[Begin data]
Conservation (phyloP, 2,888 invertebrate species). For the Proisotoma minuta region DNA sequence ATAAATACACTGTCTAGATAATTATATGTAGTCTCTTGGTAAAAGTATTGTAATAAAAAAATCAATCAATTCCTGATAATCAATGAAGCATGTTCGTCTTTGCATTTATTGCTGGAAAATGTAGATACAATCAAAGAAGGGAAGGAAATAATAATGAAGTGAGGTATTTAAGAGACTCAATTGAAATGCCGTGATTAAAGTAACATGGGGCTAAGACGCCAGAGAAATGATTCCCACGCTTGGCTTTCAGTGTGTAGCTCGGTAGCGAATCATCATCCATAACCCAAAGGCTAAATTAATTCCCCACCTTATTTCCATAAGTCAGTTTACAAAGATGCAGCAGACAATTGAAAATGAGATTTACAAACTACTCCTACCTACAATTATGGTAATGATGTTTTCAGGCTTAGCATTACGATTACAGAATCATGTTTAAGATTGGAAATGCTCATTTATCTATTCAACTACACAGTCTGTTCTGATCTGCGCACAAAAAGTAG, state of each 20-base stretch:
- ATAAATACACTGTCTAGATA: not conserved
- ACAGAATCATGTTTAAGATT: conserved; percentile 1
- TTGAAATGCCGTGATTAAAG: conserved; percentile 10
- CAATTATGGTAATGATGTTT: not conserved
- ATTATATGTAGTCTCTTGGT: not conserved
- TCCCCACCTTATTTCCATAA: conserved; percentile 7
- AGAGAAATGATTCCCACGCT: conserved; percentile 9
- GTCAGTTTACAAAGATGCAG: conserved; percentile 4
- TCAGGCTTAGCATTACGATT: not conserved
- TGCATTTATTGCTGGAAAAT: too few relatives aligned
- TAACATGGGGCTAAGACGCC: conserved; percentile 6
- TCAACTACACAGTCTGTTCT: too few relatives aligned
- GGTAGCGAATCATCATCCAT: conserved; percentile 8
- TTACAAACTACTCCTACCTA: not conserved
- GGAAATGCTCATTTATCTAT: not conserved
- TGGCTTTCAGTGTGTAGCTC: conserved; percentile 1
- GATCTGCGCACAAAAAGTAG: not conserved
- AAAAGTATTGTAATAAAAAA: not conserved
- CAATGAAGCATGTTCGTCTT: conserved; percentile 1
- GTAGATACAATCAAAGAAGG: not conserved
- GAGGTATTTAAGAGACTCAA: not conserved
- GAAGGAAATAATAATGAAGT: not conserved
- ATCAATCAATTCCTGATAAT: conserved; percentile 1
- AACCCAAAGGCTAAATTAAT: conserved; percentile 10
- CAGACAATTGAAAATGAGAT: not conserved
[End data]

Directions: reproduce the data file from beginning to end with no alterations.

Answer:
Conservation (phyloP, 2,888 invertebrate species). For the Proisotoma minuta region DNA sequence ATAAATACACTGTCTAGATAATTATATGTAGTCTCTTGGTAAAAGTATTGTAATAAAAAAATCAATCAATTCCTGATAATCAATGAAGCATGTTCGTCTTTGCATTTATTGCTGGAAAATGTAGATACAATCAAAGAAGGGAAGGAAATAATAATGAAGTGAGGTATTTAAGAGACTCAATTGAAATGCCGTGATTAAAGTAACATGGGGCTAAGACGCCAGAGAAATGATTCCCACGCTTGGCTTTCAGTGTGTAGCTCGGTAGCGAATCATCATCCATAACCCAAAGGCTAAATTAATTCCCCACCTTATTTCCATAAGTCAGTTTACAAAGATGCAGCAGACAATTGAAAATGAGATTTACAAACTACTCCTACCTACAATTATGGTAATGATGTTTTCAGGCTTAGCATTACGATTACAGAATCATGTTTAAGATTGGAAATGCTCATTTATCTATTCAACTACACAGTCTGTTCTGATCTGCGCACAAAAAGTAG, state of each 20-base stretch:
- ATAAATACACTGTCTAGATA: not conserved
- ACAGAATCATGTTTAAGATT: conserved; percentile 1
- TTGAAATGCCGTGATTAAAG: conserved; percentile 10
- CAATTATGGTAATGATGTTT: not conserved
- ATTATATGTAGTCTCTTGGT: not conserved
- TCCCCACCTTATTTCCATAA: conserved; percentile 7
- AGAGAAATGATTCCCACGCT: conserved; percentile 9
- GTCAGTTTACAAAGATGCAG: conserved; percentile 4
- TCAGGCTTAGCATTACGATT: not conserved
- TGCATTTATTGCTGGAAAAT: too few relatives aligned
- TAACATGGGGCTAAGACGCC: conserved; percentile 6
- TCAACTACACAGTCTGTTCT: too few relatives aligned
- GGTAGCGAATCATCATCCAT: conserved; percentile 8
- TTACAAACTACTCCTACCTA: not conserved
- GGAAATGCTCATTTATCTAT: not conserved
- TGGCTTTCAGTGTGTAGCTC: conserved; percentile 1
- GATCTGCGCACAAAAAGTAG: not conserved
- AAAAGTATTGTAATAAAAAA: not conserved
- CAATGAAGCATGTTCGTCTT: conserved; percentile 1
- GTAGATACAATCAAAGAAGG: not conserved
- GAGGTATTTAAGAGACTCAA: not conserved
- GAAGGAAATAATAATGAAGT: not conserved
- ATCAATCAATTCCTGATAAT: conserved; percentile 1
- AACCCAAAGGCTAAATTAAT: conserved; percentile 10
- CAGACAATTGAAAATGAGAT: not conserved